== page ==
gb helmet

My favourite training exercise is…when you work so hard that our coach is the one that has to stop because he is knackered before you. There is an excellent one tat we do with 8 balls around the D that you have to smother and return to your goal. There is nothing better than the feeling of being worked to the extreme, in a weird way i love that feeling!!!!

The best save I have ever made is…I think its hard to have a best ever save, the most important save i made was in the Olympic Qualifier final vs India when I saved a deflection with my toe at 1-0 up!!!

gb qualification

The worst injury I have had is…when I dislocated my ankle, no not playing hockey, it was Volleyball!!!

The best advise I can pass on is…
be positive in everything that you do, learn from your mistakes and remember goalkeepers really are amazing people!!!!

Got a question you want to ask Ali?
OBO will be running a second part to this interview where we give all keepers resources users the chance to submit a question for Ali. A selection of the best questions will then be answered by Ali.

To submit your question drop a comment with your question before 17th July.

Ali McGregor OBO Profile

We have just added Ali McGregor’s profile to OBO’s list of particularly amazing people.

What club you play for: Loughborough Students
What Country you play for:Scotland and GB
Great achievements: Winning the Olympic Qualifier with GB
Olympic Games 2008
Being named in the World Allstar Team for 2008
List of gear you use: All ROBO gear, why would you use anything else?
Best goalie memory: Winning the Olympic Qualifier in Chile, beating India 2-0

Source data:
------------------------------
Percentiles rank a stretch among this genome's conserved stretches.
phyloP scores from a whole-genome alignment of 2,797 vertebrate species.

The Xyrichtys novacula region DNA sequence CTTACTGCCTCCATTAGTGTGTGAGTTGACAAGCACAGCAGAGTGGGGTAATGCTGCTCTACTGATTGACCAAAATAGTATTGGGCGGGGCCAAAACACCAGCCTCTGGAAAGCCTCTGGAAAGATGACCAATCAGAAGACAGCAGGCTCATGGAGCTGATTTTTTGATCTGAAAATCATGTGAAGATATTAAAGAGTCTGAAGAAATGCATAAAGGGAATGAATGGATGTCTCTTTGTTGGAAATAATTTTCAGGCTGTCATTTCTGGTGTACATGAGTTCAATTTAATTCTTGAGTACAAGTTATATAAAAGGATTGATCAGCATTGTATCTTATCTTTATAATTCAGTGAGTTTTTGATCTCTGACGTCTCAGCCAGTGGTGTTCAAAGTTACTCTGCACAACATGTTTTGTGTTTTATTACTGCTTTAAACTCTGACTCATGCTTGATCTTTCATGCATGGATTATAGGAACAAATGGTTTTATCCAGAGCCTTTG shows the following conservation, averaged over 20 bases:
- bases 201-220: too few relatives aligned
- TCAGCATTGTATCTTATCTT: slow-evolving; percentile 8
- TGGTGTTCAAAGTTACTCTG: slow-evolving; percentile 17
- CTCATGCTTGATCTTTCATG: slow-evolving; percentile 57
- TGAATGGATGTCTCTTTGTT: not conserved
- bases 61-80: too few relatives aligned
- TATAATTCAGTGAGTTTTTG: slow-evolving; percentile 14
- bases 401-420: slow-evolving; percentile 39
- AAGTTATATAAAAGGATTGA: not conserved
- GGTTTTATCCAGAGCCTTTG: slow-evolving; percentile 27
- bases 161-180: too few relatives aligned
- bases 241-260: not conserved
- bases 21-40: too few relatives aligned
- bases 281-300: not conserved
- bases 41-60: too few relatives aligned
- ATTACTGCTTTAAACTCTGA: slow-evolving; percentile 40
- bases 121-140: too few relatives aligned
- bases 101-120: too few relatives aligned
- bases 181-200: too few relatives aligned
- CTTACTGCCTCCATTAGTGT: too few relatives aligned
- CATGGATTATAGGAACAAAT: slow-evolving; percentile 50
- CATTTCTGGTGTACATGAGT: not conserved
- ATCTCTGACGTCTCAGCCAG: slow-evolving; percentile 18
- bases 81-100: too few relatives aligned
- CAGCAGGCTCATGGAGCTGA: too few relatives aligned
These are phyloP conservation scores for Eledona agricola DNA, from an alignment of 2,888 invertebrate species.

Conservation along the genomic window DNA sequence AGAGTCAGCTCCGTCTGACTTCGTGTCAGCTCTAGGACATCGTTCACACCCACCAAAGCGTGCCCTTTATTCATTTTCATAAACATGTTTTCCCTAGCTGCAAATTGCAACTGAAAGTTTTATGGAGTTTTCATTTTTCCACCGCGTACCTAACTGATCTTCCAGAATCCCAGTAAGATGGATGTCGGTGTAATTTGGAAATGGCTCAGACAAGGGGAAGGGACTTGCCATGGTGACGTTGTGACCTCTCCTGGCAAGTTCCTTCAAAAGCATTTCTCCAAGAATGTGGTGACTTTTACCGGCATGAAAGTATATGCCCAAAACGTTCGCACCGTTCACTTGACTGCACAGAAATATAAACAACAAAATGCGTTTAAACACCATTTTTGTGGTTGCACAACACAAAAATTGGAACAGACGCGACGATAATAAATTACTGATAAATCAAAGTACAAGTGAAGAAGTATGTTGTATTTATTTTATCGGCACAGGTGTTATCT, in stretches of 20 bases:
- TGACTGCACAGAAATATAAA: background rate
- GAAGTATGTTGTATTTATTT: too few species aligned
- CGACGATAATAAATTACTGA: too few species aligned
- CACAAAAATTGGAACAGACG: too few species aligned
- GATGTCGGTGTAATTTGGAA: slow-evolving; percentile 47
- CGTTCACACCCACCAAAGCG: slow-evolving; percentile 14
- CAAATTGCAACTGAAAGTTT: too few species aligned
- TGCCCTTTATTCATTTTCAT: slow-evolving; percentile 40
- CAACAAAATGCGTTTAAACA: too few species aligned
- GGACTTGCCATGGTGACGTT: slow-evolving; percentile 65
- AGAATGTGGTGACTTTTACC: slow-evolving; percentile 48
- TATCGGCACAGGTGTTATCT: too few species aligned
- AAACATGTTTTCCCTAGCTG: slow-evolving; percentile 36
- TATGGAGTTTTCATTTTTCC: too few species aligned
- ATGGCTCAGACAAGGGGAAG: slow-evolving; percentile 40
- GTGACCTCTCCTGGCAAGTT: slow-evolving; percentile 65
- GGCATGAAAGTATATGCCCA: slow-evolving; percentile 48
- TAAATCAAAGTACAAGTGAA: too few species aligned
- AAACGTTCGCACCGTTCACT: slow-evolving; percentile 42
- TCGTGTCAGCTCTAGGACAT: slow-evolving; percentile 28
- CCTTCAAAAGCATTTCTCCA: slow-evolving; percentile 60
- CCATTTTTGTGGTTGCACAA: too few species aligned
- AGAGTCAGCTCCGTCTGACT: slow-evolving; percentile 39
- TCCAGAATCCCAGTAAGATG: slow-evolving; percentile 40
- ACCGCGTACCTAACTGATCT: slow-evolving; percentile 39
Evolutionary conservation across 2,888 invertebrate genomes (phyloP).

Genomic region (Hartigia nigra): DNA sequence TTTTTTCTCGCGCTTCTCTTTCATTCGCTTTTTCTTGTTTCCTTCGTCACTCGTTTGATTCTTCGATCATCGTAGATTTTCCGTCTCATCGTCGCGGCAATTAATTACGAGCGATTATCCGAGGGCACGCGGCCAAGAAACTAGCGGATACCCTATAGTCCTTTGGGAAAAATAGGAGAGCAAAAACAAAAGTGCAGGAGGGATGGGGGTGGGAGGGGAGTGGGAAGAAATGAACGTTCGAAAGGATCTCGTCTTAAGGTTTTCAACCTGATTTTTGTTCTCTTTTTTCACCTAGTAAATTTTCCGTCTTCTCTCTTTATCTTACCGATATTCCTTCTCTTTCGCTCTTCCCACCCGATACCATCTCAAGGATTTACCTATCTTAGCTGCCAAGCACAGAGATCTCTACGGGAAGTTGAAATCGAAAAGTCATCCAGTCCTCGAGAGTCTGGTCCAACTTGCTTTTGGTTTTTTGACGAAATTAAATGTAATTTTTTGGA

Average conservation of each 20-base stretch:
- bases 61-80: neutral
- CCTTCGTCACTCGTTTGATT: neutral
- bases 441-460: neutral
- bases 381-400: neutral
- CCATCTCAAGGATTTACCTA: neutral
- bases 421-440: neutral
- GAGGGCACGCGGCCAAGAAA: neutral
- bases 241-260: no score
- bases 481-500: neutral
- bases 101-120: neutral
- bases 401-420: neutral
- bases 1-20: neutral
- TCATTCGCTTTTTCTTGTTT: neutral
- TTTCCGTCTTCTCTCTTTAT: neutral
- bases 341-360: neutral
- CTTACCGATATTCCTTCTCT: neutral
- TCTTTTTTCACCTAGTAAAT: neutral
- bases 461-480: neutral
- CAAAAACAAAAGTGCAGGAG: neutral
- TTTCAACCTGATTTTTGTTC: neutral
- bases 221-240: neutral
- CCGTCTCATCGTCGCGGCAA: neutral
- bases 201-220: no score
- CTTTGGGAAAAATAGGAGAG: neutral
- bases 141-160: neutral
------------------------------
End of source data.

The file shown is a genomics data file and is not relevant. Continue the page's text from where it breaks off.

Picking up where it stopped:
How often do you train: 6 days a week
International caps:114
International debut: 2001 vs India
Any secret tips: Always have a routine that you follow for training and games
Goals in life: To be happy!

Slippery Stuff!

Hey guys and gals,

I don’t know about anyone else, but i love slide-tackling the striker thinking that they have just scored another goal because they get a 1v1 with the goalie. I’m ready and waiting, and then bam! they are on the ground and the ball is back over the halfway line.

Something that helps me achieve this is a small miracle called silicon spray. I spray a layer of this onto my leg guards before every game, (i have 3 practices and 2 games a week), and not only does it protect my pads from wearing down, it lets me slide alot faster on all turfs, (water and sand). Fast sliding means the striker mis judges your tackle, and the ball is yours.

One hint, don’t spray this stuff on your kickers otherwise you will find it alot harder to control the direction of the rebound, and if it get on the bottom of your feet then over you go.

You can buy silicon spray from a place like Repco, Bunnings, or any good automotive or engineering shop for around $10 NZD.

Videos of this great stuff to come.

Any questions please dont hesitate to ask.



Strengthen Those Wrists!

Hey guys and gals,

“I see so many goalkeepers have there hands down by their sides and then cannot move them quick enough to get them to any aerial shots.” (Quoted from my coach).

I do it sometimes i must admit that, but i have found something that can potentially help the lazy people out there like me.

I’m thinking that stronger wrist muscles will make it easier to lift your stick and hands up to those high balls, and also faster.

So here’s my solution;


Its an extremely powerful gyroscope that can put up to 12kg(i think) of pressure on your wrists.

I’m not an expert about it but you can find a bit more info here.

I’m picking that it will be popular with strikers as well but lets not tell them our secrets just yet.

Hope it helps some of you guys.